The Supreme Court cited such arguments as one reason the broad interpretation of “exceeds authorized access” is “implausib[le].” But the Court’s principal reason for adopting a narrow reading of the phrase turned on the word “so.” The CFAA defines “exceeds authorized access” as “access[ing] a computer with authorization and to use such access to obtain or alter information in the computer that the accesser is not entitled so to obtain or alter.” The Court devoted several pages of linguistic analysis to explaining why the word “so” must be read as restricting the entire definition to persons who are authorized to access a computer, but are not entitled to use that access to obtain or alter certain information, and why the clause cannot be read as applying to people who are authorized to obtain or alter that information but then do so for a prohibited purpose. One might charitably say that this is all a very lawyerly reading of the phrase (as was said about Mr. Clinton’s exegesis of the meaning of “is”). But whatever the case, it is now the law.

Fortunately, the Court ended its opinion with a clearer enunciation of its interpretation of “exceeds authorized access”: “In sum, an individual ‘exceeds authorized access’ when he accesses a computer with authorization but then obtains information located in particular areas of the computer—such as files, folders, or databases—that are off limits to him.” This makes clear that one cannot violate the CFAA—and therefore be subjected to criminal prosecution or a civil suit—merely by using his authorized access to obtain information for an improper purpose. This may make it more difficult for employers to use the CFAA to go after rogue employees who steal company information for a competing firm, or for website operators to sue competitors who abuse their authorized access to a site’s content by scraping it or otherwise mining it for commercial advantage.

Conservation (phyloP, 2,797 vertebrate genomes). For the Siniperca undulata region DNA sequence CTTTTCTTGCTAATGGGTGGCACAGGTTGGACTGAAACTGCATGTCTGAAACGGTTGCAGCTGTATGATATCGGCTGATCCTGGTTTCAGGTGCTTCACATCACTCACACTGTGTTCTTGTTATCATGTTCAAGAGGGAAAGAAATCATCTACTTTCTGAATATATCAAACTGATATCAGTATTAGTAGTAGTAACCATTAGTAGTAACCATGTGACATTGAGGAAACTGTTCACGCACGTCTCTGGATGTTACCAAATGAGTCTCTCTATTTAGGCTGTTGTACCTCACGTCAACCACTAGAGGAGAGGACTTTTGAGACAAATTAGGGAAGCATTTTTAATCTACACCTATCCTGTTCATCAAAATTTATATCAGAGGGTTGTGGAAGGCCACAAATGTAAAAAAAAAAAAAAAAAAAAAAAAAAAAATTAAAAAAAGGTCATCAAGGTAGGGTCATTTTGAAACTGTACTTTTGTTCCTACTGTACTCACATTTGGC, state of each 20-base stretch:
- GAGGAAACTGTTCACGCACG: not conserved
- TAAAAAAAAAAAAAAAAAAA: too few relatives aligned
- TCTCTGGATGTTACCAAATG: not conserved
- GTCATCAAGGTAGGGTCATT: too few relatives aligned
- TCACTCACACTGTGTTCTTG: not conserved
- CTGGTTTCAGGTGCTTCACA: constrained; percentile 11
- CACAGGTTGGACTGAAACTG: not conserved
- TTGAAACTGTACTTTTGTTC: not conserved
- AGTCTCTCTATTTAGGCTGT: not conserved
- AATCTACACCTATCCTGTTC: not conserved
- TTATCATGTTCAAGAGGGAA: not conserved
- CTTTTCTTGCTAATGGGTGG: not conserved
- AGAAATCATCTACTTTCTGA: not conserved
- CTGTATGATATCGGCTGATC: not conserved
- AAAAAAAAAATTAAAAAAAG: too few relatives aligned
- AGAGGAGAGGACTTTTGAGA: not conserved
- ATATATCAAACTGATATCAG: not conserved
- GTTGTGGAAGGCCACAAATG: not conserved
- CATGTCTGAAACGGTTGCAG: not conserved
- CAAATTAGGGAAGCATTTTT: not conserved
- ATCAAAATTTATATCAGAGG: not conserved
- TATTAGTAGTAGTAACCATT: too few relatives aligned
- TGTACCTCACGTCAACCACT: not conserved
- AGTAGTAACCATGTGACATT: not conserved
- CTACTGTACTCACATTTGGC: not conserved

Nevertheless, the Court’s opinion leaves some significant questions unresolved, and therefore still leaves room for effectively using the CFAA in such situations. Notably, the Court explicitly leaves open the question of how a computer owner may limit access to particular information in order to be able to sue for violations of those limits. Some will likely misread the opinion as requiring technological barriers to access. But it may be enough to impose carefully worded limits via contractual or policy terms, as long as they are focused on prohibiting access to the information, not on prohibiting certain uses. It may also be enough to impose limits on access by certain means, while allowing access by other means. Thus, for example, a competitor might have authorization to access a website’s content as a regular user, but if the website’s terms prohibit scraping the same content via automated bots, then such scraping may still give rise to a CFAA violation.

So—while Van Buren will be widely read as limiting the ability of computer owners to use the CFAA as a legal weapon, the reality—for now, at least—is that companies can still use that statute to protect their information, as long as they give careful thought to the ways they limit access to it.